Biological Conservation

Seagrass beds and mangroves as potential nurseries for the threatened Indo-Pacific humphead wrasse, Cheilinus undulatus and Caribbean rainbow parrotfish, Scarus guacamaia

The importance of seagrass beds and mangroves as a juvenile habitat as opposed to other shallow water habitat types is investigated using a single sampling method on four islands in the western Indian Ocean for Cheilinus undulatus, and on one island in the southern Caribbean Sea (Aruba) for Scarus guacamaia. Both species occur on the Red list of threatened species. Juveniles of Cheilinus undulatus were predominantly found on seagrass beds while adults were limited to the coral reef. The presence of seagrass beds resulted in significantly higher densities of the species on coral reefs in front of these habitats, indicating the importance of seagrass beds as a juvenile habitat. For Scarus guacamaia, juveniles were exclusively observed in mangroves while adults only occurred on the coral reef. Adult S. guacamaia occurred on all coral reefs along the sheltered coast of the island containing mangroves, but no relationship with distance to mangroves was observed. This could indicate the importance of mangroves for the occurrence of adults of this species on the scale of an entire island.

Date
2005
Data type
Scientific article
Theme
Research and monitoring
Geographic location
Aruba
Private Document

Effects of feral goats (Cupru hircus) on island ecosystems

Feral goats (Capra hircus) are implicated in habitat destruction, and alteration of species composition on sensitive insular ecosystems. In the absence of population control, goats have become the ecologically dominant species on many islands with the results that numerous endemic plant species have been extirpated, or are threatened by excessive grazing. It is demonstrated that removal of goats can lead to rapid recovery of suppressed vegetation. The problems associated with excessive numbers of feral goats have rarely been studied or formally recognised. Extensive and intensive research is critically needed if affected island ecosystem are to be preserved or restored.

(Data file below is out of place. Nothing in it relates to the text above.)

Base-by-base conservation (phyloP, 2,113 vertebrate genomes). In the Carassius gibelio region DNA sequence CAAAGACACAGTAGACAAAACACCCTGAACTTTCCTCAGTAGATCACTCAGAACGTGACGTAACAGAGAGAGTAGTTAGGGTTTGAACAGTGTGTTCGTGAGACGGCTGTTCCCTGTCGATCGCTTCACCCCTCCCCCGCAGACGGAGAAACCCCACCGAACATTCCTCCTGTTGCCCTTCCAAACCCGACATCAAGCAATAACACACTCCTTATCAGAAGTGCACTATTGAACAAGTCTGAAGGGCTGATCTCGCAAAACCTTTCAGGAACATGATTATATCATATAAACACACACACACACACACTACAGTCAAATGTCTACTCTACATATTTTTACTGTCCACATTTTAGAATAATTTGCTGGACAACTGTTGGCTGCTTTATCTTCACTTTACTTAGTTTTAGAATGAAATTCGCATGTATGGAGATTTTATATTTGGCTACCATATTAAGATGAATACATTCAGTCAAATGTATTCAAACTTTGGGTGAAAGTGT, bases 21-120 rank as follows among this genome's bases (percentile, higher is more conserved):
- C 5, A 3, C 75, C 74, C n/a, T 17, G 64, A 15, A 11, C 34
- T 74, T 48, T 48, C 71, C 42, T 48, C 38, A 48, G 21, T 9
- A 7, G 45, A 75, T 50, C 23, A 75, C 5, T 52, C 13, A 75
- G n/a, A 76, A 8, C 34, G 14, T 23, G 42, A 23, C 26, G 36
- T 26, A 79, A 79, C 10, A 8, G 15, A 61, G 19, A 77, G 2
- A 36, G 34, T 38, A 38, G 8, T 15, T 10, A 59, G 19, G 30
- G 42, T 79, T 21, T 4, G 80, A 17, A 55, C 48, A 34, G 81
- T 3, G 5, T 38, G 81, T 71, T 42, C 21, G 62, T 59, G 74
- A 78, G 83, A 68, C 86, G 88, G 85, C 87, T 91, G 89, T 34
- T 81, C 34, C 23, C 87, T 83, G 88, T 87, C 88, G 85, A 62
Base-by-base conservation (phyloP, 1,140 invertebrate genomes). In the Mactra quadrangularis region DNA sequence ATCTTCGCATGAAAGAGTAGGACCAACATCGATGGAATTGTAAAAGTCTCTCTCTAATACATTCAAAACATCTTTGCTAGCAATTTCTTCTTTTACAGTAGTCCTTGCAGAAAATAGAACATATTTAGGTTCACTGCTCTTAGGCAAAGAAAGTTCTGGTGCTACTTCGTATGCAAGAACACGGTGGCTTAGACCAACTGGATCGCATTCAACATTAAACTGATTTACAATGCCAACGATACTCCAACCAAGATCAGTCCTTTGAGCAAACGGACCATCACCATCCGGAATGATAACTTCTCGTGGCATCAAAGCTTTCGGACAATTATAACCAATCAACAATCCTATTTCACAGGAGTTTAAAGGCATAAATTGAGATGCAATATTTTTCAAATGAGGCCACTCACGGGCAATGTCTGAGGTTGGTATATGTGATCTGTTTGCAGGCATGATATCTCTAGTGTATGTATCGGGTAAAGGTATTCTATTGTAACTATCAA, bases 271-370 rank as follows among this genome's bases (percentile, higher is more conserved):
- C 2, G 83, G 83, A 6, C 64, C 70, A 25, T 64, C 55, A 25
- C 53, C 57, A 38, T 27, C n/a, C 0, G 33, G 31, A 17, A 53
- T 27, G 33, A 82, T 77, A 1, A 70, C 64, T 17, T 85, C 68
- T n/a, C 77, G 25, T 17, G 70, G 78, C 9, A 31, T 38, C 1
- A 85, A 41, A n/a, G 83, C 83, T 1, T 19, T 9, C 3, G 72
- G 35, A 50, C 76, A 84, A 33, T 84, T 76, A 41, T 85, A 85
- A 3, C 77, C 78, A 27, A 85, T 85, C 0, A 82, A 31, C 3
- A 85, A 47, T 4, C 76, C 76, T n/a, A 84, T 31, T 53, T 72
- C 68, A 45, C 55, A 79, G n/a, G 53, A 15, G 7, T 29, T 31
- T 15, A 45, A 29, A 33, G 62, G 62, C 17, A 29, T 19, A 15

Date
1978
Data type
Scientific article
Theme
Research and monitoring

The status of bats on Curaçao

The bat population of the island of Curaçao, Netherlands Antilles, was surveyed in 1992 and 1993. The 1993 survey concentrated mostly on caves, which were found to host most of the bats. Glossophaga longirostris elongata was the most abundant species with fewer than 2000 individuals encountered. However, this species may also be found in small groups in buildings and caves that were not censused. More critical is the status of the other six species found on the island: Leptonycteris curasoae (800–1000), Mormoops megalophylla intermedia (570–650), Natalus tumidirostris (50–60), and three species for which the number of individuals is unknown and probably low: Myotis nesopolus, Pteronotus davyi and Noctilio leporinus. Three caves contain all of the above species, except N. leporinus, and should be actively protected. Two species expected to be present on Curaçao, Artibeus jamaicensis and Molossus pygmaeus, were not found. The apparent decrease in bat numbers this century is likely a result of uncontrolled cave disturbance and removal of resources through development. I propose that all species be considered endangered on the island of Curaçao, except for Glossophaga longirostris, which is threatened.

Date
1996
Data type
Scientific article
Theme
Research and monitoring
Tags
Geographic location
Curacao
Author